Using Total Quality Management to achieve academic program effectiveness: An evaluation of administrator and faculty perceptions in business schools at historically Black colleges and universities

by Ibekwe, Lawrence A., Ph.D., CAPELLA UNIVERSITY, 2007, 263 pages; 3241788

Abstract:

This study was done to evaluate the perceptions of administrators and faculty about using Total Quality Management (TQM) to achieve academic program effectiveness in the school of business at Historically Black Colleges and Universities (HBCUs). The purpose was to evaluate the degree of faculty awareness, practice, and appreciation of using Total Quality Management (TQM) to achieve academic program effectiveness and student-learning objectives in the school of business in the United States. This would require the involvement and commitment of the institution’s leadership, faculty and staff through planning, promotion, and implementation of total quality management (TQM).

In the academic community, colleges and universities are now expected not only to maintain regional and professional accreditation, they are also held accountable to the publics they serve. Since the mid 1990s, a number of HBCUs have experienced regional accreditation problems. Accrediting agencies are now demanding quality in both instructional and nonacademic services institutions provide to their students (Armstrong, 1996).

An institution that wants to achieve its goals and objectives must ensure an effective leadership; adequate funding; a sound financial base, and good financial management practices; a committed faculty and staff; teamwork and collaborative partnership; and good governance. It is, therefore, imperative that HBCUs must design workable solutions to address and tackle problems that hinder regional and professional accreditations. Overall, this study was conducted to motivate HBCUs to encourage business schools to adopt the TQM concepts/quality initiatives in order to strengthen their business program effectiveness, to achieve student-learning outcome, and to maintain continuous quality improvement. Specifically, the study evaluated the perceptions of the administrators and faculty about using TQM to achieve academic program effectiveness and student learning outcomes in HBCU business schools. It provided a good assessment tool to identify those vital elements of TQM, such as strong leadership and coordination, shared vision and goals, effective communication, faculty interest and commitment, adequate funding, and teamwork. In essence, this study suggests that TQM can be used as a viable tool to meet student satisfaction; and to achieve academic program effectiveness, and student-learning outcomes.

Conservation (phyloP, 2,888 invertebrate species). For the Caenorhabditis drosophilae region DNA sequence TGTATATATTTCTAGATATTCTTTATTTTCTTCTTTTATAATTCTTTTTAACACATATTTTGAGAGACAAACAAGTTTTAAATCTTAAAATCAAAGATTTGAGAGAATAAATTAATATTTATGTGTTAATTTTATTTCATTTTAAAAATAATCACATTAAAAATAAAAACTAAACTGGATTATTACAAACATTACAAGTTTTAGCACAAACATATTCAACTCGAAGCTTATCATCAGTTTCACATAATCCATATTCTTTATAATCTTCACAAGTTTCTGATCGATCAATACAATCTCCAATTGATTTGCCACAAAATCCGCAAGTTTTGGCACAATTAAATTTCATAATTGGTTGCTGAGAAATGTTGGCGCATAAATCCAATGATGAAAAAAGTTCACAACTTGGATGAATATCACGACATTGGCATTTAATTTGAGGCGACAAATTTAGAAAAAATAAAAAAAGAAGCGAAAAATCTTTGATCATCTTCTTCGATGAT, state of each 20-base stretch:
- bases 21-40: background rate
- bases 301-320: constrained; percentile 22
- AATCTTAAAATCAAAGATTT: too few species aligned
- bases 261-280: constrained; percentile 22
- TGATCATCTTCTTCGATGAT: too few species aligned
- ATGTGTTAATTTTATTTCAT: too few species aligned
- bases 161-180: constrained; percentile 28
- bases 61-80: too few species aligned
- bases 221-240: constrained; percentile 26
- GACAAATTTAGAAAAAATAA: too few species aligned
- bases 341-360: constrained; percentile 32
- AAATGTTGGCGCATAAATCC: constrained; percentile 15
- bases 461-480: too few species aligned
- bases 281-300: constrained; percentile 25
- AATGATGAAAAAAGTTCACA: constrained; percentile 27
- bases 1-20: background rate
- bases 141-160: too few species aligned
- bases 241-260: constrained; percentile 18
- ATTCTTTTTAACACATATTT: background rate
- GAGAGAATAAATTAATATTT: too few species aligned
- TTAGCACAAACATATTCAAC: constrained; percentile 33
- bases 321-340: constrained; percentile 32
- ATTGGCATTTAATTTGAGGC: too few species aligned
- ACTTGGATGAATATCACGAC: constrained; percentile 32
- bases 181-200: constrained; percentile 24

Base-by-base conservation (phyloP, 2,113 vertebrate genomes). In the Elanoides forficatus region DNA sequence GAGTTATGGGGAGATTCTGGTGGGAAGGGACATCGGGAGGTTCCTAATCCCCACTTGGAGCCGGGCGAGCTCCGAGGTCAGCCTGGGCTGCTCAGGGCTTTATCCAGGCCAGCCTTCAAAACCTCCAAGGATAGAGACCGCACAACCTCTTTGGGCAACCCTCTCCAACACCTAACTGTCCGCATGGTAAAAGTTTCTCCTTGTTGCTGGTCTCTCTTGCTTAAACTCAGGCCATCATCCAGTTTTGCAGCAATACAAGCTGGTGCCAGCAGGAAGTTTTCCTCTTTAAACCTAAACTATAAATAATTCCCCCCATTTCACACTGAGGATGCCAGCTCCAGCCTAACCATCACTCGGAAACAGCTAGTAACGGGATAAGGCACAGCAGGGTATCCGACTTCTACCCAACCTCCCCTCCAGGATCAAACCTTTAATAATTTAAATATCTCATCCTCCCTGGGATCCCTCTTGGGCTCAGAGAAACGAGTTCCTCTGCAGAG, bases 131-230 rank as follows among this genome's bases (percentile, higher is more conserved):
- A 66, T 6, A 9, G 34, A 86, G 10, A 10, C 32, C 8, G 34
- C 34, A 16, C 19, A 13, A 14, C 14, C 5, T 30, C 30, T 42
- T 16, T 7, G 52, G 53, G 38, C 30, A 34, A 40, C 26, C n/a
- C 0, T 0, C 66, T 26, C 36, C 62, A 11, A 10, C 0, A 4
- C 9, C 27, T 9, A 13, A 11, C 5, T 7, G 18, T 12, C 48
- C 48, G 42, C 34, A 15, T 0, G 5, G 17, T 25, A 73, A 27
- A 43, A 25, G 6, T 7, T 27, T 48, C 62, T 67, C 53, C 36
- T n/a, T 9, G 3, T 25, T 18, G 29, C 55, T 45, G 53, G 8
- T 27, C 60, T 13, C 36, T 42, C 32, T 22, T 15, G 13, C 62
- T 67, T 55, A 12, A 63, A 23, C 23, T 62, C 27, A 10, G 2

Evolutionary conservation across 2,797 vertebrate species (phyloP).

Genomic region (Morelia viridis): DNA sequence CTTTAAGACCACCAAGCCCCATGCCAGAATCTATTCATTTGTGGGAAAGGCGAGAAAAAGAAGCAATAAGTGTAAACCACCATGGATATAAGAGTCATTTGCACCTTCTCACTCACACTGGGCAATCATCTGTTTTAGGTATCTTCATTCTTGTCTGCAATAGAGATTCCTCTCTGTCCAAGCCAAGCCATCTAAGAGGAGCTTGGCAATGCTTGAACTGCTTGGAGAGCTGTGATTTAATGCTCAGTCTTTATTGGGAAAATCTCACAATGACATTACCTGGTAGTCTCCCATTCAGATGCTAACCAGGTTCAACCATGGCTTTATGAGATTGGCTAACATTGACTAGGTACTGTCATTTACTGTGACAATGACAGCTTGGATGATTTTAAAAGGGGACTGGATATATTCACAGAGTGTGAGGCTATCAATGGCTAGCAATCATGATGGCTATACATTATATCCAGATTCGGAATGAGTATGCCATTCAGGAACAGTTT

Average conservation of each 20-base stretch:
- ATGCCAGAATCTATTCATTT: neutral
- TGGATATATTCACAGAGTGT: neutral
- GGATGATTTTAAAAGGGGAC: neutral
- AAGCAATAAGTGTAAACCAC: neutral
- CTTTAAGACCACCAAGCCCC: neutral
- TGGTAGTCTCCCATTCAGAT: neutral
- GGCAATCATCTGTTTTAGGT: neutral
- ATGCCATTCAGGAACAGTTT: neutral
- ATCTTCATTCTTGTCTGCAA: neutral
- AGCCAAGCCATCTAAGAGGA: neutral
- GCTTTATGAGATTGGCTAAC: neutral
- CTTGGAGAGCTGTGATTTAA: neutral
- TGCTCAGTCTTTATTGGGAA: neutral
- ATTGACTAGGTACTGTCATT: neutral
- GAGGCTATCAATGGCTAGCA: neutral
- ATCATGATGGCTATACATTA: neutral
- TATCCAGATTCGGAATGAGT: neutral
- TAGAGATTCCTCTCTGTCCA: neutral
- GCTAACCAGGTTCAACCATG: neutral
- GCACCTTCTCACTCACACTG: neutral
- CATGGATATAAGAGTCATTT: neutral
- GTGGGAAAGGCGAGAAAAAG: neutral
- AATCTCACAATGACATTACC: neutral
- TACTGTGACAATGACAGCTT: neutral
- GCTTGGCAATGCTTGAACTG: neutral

AdviserRaj Singh
SchoolCAPELLA UNIVERSITY
Source TypeDissertation
SubjectsManagement; Educational administration; Business education
Publication Number3241788

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